Under section 212(a)(6)(C)(ii) of the Immigration and Nationality Act (“INA”), and 8 U.S.C. § 1182(a)(6)(C)(ii), “Any alien who falsely represents, or has falsely represented, himself or herself to be a citizen of the United States for any purpose or benefit under this chapter (including section 1324a of this title) or any other Federal or State law is inadmissible.” In other words, if one falsely claims to be a U.S. citizen, generally at entry to the U.S., on a passport application, or when applying for employment, it will render him or her inadmissible as a permanent resident. There are limited exceptions to the false claims to citizenship bar, and a waiver may be possible if the claim was made prior to September 30, 1996. Otherwise, the penalty is pretty severe. A new Third Circuit case regarding false claims to citizenship further distinguishes when this section of inadmissibility may apply to an applicant for adjustment of status.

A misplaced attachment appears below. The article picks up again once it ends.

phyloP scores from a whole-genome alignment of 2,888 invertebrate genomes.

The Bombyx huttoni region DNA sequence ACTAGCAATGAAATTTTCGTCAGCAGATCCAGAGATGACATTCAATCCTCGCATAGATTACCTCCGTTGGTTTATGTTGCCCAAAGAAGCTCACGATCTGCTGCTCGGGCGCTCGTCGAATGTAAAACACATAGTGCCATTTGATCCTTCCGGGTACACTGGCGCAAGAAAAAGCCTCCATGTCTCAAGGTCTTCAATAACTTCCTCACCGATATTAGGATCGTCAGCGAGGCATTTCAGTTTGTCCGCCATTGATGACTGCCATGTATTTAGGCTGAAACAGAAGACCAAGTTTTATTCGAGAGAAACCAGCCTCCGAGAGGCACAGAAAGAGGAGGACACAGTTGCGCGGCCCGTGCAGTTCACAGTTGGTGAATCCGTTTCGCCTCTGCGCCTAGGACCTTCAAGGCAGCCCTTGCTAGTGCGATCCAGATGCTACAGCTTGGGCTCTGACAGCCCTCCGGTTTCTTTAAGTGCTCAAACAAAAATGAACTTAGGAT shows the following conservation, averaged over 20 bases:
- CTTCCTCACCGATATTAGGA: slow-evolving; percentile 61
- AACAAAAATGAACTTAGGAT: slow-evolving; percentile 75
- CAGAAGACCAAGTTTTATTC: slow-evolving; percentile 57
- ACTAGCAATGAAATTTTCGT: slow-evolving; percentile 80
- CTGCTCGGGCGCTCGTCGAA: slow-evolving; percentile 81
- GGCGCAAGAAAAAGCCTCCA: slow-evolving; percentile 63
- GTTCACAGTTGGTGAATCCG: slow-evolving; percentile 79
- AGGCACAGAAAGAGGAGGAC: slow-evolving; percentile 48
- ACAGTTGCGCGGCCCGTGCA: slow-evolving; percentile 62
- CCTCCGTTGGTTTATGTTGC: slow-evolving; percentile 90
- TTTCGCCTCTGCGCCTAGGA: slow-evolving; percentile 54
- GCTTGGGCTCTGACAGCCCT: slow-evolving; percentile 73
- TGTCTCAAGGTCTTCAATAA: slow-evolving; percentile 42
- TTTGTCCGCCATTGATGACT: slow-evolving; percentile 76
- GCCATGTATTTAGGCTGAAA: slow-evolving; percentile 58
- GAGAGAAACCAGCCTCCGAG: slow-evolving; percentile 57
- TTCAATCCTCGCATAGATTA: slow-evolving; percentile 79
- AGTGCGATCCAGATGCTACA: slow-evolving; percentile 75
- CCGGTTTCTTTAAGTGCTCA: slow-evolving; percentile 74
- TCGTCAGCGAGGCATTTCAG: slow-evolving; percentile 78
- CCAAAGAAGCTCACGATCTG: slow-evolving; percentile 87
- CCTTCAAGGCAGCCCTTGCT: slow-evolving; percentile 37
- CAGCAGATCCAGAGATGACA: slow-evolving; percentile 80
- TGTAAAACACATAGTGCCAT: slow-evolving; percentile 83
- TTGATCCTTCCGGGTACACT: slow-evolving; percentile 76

In Castro v. Atty. Gen., Feb. 14, 2012, the applicant allegedly told the police upon his arrest that he was born in Puerto Rico rather than Costa Rica. His birth in Puerto Rico would make him a U.S. citizen. He later applied for adjustment of status (to permanent resident) through his U.S. citizen wife. The Circuit Court did not believe this to be a benefit under federal law within the meaning of the statute to be “conferred or withheld by DHS [the Department of Homeland Security].” Rather, it would be a benefit conferred by the local police department. Additionally, in reasoned that the “purpose or benefit” imputed by the BIA to Castro was to minimize the risk that the police would report his arrest to DHS. Minimizing that risk is not, in and of itself, a legal benefit. And, in fact, there was no risk. Palomino’s testimony made clear that the Paterson police routine had no interest in Castro’s citizenship status.”
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